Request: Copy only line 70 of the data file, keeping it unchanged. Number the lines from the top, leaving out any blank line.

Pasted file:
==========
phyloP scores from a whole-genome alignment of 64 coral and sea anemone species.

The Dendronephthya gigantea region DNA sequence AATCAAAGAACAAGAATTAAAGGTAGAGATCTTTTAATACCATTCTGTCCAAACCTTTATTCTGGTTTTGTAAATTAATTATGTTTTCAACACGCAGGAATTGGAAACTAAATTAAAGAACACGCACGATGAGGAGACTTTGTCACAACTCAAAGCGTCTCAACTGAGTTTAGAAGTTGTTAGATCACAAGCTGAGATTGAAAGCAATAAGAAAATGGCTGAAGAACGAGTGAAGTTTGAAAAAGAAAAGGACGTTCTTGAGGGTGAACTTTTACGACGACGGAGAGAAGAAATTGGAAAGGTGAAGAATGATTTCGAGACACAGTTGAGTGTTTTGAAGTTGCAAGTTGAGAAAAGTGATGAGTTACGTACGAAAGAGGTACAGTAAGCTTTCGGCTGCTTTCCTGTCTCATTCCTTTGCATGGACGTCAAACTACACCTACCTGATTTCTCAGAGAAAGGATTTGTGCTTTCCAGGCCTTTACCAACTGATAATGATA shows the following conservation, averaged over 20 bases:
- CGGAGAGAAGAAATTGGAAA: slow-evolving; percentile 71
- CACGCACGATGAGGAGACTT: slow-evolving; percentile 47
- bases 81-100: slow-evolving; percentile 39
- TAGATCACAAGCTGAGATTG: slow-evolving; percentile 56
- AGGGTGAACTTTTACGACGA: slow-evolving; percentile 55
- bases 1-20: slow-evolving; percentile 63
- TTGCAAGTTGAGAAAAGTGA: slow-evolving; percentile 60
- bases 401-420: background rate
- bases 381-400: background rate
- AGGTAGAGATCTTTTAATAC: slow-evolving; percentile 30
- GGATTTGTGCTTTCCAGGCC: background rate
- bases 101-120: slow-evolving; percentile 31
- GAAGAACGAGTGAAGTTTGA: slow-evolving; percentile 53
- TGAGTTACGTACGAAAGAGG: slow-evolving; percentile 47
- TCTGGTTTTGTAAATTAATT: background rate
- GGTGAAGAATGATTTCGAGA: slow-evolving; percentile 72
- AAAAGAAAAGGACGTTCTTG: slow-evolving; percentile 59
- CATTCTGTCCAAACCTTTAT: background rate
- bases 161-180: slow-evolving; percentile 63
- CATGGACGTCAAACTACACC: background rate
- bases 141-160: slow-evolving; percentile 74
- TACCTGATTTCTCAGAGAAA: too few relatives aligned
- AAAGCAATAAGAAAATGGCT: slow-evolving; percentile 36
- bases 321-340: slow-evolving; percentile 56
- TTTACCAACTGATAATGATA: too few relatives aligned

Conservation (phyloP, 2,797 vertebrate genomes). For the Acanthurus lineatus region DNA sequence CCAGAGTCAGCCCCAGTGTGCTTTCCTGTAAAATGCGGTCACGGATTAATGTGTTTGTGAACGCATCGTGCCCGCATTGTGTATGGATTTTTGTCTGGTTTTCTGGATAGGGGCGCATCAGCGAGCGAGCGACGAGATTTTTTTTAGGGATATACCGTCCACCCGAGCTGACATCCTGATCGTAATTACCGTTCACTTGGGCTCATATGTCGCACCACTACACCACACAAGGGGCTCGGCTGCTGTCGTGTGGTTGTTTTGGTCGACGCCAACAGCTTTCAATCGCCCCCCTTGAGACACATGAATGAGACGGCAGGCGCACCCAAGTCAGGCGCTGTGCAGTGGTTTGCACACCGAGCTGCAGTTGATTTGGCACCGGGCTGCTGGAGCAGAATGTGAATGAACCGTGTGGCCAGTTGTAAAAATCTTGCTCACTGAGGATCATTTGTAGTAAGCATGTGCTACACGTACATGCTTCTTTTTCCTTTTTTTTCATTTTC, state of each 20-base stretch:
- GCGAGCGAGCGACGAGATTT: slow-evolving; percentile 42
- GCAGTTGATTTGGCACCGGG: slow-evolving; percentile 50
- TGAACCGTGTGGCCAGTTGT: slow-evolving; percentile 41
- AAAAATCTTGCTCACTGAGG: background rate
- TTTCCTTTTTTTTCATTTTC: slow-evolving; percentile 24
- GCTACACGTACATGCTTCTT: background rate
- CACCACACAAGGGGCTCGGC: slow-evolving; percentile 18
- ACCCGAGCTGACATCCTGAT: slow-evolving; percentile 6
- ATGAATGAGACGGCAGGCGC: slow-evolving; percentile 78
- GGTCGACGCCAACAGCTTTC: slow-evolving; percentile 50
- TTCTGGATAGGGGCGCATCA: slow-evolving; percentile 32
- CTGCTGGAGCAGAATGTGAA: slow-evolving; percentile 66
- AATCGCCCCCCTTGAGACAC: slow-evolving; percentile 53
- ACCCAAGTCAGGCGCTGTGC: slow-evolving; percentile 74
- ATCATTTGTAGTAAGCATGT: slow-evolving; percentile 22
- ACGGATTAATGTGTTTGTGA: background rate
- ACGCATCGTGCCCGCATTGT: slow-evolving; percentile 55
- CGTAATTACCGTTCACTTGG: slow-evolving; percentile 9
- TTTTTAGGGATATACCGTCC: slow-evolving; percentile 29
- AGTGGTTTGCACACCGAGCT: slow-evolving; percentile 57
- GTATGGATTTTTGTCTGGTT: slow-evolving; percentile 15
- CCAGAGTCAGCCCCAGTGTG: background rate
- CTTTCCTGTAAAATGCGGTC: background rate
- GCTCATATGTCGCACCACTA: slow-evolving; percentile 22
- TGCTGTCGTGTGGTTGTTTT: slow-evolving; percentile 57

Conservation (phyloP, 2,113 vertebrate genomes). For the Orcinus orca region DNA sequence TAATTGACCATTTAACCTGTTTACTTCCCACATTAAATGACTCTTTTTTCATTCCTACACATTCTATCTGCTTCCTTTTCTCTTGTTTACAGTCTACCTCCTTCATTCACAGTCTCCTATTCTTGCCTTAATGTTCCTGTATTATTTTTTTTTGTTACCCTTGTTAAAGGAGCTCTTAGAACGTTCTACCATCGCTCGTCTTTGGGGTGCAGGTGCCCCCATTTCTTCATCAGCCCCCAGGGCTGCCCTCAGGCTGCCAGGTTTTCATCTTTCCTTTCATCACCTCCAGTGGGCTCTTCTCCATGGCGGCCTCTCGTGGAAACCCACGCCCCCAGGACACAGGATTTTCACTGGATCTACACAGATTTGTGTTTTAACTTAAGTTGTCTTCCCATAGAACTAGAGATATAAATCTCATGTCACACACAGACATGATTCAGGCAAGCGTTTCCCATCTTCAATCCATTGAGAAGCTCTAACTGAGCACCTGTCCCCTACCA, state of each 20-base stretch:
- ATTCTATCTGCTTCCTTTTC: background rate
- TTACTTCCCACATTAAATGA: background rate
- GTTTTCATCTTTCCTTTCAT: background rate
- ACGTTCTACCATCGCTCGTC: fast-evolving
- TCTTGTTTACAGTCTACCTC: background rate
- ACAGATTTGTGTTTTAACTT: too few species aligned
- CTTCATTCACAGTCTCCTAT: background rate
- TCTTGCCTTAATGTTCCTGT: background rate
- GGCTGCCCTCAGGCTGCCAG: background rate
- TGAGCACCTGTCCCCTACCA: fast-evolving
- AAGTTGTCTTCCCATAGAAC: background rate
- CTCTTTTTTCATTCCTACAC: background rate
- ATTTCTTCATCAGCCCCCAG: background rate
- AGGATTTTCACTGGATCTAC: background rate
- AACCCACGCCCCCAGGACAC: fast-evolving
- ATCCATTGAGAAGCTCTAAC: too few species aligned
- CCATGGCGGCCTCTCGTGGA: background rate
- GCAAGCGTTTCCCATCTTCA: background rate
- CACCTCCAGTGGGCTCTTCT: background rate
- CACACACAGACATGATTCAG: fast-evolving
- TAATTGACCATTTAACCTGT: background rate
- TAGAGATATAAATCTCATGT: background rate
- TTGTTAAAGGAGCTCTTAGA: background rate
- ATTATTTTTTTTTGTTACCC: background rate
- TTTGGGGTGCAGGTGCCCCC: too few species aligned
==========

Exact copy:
- ATCCATTGAGAAGCTCTAAC: too few species aligned